Cultural factors are absolutely at play; some colleagues and I have, essentially, an informal helpline for PhD students and early postdocs in our field who are not having or did not have adequate supervisory support --- in most cases, this is because of preconceptions about the early-career person that are at least partly based on culture, gender, or class.

Generalising from experience, I would say that the specific factors that influence who ends up an academic (and in what sort of academic role) are pretty different from the specific factors influencing who starts a PhD.
posted by busted_crayons at 9:01 AM on April 7 [2 favorites]


I didn't go beyond a masters degree, but I'm pretty confused about all the people saying that it's about 'the culture'.

At the masters level, it's not quite as essential. The professionalization and networking expected for a successful PhD is different - or, at least it was so in my experience, as someone who did very well for my masters and flamed out of the PhD (mostly due to health, but also due to cultural issues).
posted by jb at 9:19 AM on April 7 [3 favorites]


For example, recommendation letters are (perhaps) less of a big deal when applying for studentships, but further along the pipeline (postdoc applications, tenure-track applications, tenure/promotion, etc.) they essentially make or break an application --- if you sit in hiring meetings, you find that most of the evidence cited by bickering colleagues is the content of letters, the names and reputations of the letter-writers, weird hearsay about different Exalted Figures' effusiveness in their letters, etc.

I think timing is an important issue here as well. I knew before I started undergraduate that I should be signing up for research opportunities during term time and in my first summer, going to the "optional" tutorials, etc. I'm sure that everyone I went to university with came out knowing that but if you just figure that out by osmosis halfway through your second year after applications for second year summer research have started to close, you're going to be way behind someone who was on-target from the beginning of year 1. My first year room-mate already knew he wanted to be a plasma physicist in first year and by the time it came to applying for PhDs he'd spent two summers at JET and was spending 10 hrs a week being paid (a pittance, but still) to work on MHD code. Of course he's now a plasma physicist and his PhD admission process was him picking his favourite from the offers.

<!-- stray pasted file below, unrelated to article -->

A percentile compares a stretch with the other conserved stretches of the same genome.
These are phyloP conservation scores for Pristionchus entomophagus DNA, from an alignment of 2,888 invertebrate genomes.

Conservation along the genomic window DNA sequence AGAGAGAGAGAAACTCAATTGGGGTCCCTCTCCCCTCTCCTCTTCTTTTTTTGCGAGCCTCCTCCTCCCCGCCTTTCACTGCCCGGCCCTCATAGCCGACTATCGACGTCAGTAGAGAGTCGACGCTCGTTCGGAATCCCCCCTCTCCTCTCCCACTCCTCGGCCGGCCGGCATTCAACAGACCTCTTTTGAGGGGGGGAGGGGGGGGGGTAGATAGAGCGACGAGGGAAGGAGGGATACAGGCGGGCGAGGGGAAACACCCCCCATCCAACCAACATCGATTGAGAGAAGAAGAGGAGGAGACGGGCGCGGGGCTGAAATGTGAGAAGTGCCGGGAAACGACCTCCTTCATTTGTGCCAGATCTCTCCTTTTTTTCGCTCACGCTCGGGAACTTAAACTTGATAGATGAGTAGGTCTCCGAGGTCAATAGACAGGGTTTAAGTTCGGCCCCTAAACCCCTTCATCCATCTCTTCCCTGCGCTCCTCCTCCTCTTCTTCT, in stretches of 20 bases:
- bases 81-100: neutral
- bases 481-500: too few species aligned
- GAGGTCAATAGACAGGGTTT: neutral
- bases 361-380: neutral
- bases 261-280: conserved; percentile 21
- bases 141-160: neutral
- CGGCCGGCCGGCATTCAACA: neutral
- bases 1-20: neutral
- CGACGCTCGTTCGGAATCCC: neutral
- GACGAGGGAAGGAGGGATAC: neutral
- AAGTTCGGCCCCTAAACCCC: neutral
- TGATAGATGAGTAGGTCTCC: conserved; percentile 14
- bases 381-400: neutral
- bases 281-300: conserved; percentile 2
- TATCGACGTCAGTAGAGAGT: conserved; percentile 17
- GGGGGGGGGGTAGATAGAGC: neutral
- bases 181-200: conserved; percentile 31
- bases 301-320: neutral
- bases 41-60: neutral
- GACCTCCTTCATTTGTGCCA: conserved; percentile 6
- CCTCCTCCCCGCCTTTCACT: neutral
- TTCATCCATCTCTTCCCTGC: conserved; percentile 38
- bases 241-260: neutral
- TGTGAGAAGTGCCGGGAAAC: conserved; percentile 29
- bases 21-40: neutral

I'm not saying that nobody who didn't have a parent in academia as he did could do that but statistically speaking they're probably a lot less likely to do it.
posted by atrazine at 9:45 AM on April 7 [2 favorites]


but now a decade later, reports come out that academia pays enough to bankroll a second generation of academics, even as the costs of college have spiraled.

Eh, I want to push back a bit on the idea that academics are all upper-middle class or above. Certainly, many of them are, but it really depends on the field. Glassdoor is a bad source to get a sense of what pay is actually like since the range of salaries can be pretty varied. You'll have on the one extreme all-star faculty, faculty in STEM/Business School/Law school who will tend to start off in high five-figures/low 6-figures, an then on the other end you have humanities faculty at non-prestigious schools making less than 50k a year. Some plumbers do make more than some professors! I know some humanities faculty from working class backgrounds, with spouses who have working class jobs, and they have a kid or two. They struggle to make ends meet.
posted by coffeecat at 10:30 AM on April 7 [3 favorites]


In engineering, the vast majority of faculty come from a subset of schools. (It's possible, but more difficult from other schools). Anybody who is able to gain admission to one of those PhD programs in engineering is probably also able to get a job that pays roughly double what they would be receiving as a PhD stipend. This is usually followed by moving somewhere to do a postdoc where once more you are probably able to get a job outside academia that pays significantly more (and if you have technical skills in certain hot topics it's a staggering amount more.) If you want a tenure track position, this is followed by moving once more to take a position where once more you could earn considerably more working in a non academic position. The entire time you will be expected to work 50 - 80 hour weeks.